1. Car seats. Why doesn't Goodwill take car seats, strollers, pack-n-plays? Turns out all car seats have an expiration date 6 years from manufacture. My take is that it is a way to increase seat sales and stuff landfills. I have some seats that are like new, yet apparently they must be thrown in the garbage. There are organized groups that are fighting to make sure old car seats are not re-used. I suppose I can still sell it on Craigslist or leave it on the stoop with a sign saying "free".

2. "Travel narrows the mind" An interesting and somewhat contrary thought that I generally agree with, especially after re-acquainting myself with some of my world-weary old classmates. I learned a lot through some travels I have made, but real learning and real knowledge of "place" comes from a long term study of your home. There is enough learning to last a lifetime in one neighborhood.

3. I am amazed sometimes to what degree people are unaware of their surroundings. when I meet people who don't even realize what political jurisdiciton they live in much less what some native plant species are.

4. Similar thing with people, usually city-born AA's, who are afraid of nature, especially dogs. Yesterday, a life guard at the pool was afraid of a butterfly!?!

5. Any observations?

my kids liked this

Music Painting by JUL & MAT from JUL & MAT on Vimeo.

27 July 2009

218 W 14th Before and After



People seemed interested in the dramatic improvement shown in the before and after photos at 13th and Republic Street, so I thought I would show one that didn't go so well. The buildings on this block face the side of Music Hall. There are only 2 buildings missing in this block, and they were both demolished in the past 10 years. The other one is next to the Symphony Hotel and is used to park 2-3 guest cars during concerts.

This vacant, trash-strewn lot is very unlikely to ever see another residence built on it. The lot is small, and Building Codes make it difficult to build new on such lots. But even if someone had the resources to build here, the first question most homebuyers ask is "where can I park?". And that is why half of OTR is demolished, yet it is still not enough for people who need cars to go everywhere. It's a neighborhood built for walking in an age of driving.

26 July 2009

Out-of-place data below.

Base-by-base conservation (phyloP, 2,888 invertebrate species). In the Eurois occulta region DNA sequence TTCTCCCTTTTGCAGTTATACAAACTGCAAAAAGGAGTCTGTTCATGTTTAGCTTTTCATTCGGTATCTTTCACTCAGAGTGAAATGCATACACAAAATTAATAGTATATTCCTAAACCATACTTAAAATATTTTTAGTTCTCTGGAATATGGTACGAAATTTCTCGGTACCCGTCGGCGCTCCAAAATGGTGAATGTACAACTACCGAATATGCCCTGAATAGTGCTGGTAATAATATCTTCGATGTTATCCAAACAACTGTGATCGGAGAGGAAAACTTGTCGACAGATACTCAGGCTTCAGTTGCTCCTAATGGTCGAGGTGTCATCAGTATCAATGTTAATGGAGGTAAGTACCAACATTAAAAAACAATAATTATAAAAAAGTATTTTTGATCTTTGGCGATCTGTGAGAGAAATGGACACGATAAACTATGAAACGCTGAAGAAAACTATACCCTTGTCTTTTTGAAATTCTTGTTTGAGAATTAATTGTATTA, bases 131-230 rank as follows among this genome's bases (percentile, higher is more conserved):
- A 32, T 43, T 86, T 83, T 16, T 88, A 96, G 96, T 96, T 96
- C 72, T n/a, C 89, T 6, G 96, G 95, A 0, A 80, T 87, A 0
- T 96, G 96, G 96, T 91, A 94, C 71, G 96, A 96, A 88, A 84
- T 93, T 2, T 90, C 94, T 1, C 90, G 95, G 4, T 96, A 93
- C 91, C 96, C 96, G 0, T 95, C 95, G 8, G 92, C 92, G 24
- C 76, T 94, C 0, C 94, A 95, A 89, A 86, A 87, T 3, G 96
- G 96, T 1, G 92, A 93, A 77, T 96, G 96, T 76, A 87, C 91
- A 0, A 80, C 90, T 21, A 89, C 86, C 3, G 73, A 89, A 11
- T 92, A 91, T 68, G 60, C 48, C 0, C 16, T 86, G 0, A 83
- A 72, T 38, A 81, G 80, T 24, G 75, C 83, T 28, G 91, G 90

Real Full-Size Livable LEGO House

According to this BBC Article, TV host James May is looking for volunteers to help him build a new house in Surrey - made entirely out of Lego bricks.
As part of his BBC series James May's Toy Stories, he plans to build a two-storey house in the middle of the Denbies Wine Estate, in Dorking. More than three million Lego bricks have been delivered to the site.

May will host a building day next Saturday, when members of the public can help him with the project. The house will be life-size with a staircase, toilet and shower, and May said once it was completed he intended to live in it for a few days. He said although the house would be temporary, there had still been various "planning hoops" to leap through.

"I've got a man working on a flushing Lego lavatory. We think it's possible. Things like power supply, sanitation and plumbing coming into the house are as they could be for a real building... everything within my Lego house must as far as possible be Lego," he said.

May said although he already had thousands of Lego bricks, he could not be sure there would be enough. "So if people do have bricks that aren't being used that they would be happy to donate to a very worthy pioneering Lego cause, then we'll be happy to take them off your hands."
First of all how do you get used to living in a place called "Dorking"? Then how do you get code authorities to signoff on a structure constructed entirely from combustible petrochemicals? I'm pretty sure Lego bricks don't have the kind of UV stabilizers that would allow them to remain outdoors for any length of time. But this would definitely be fun to build!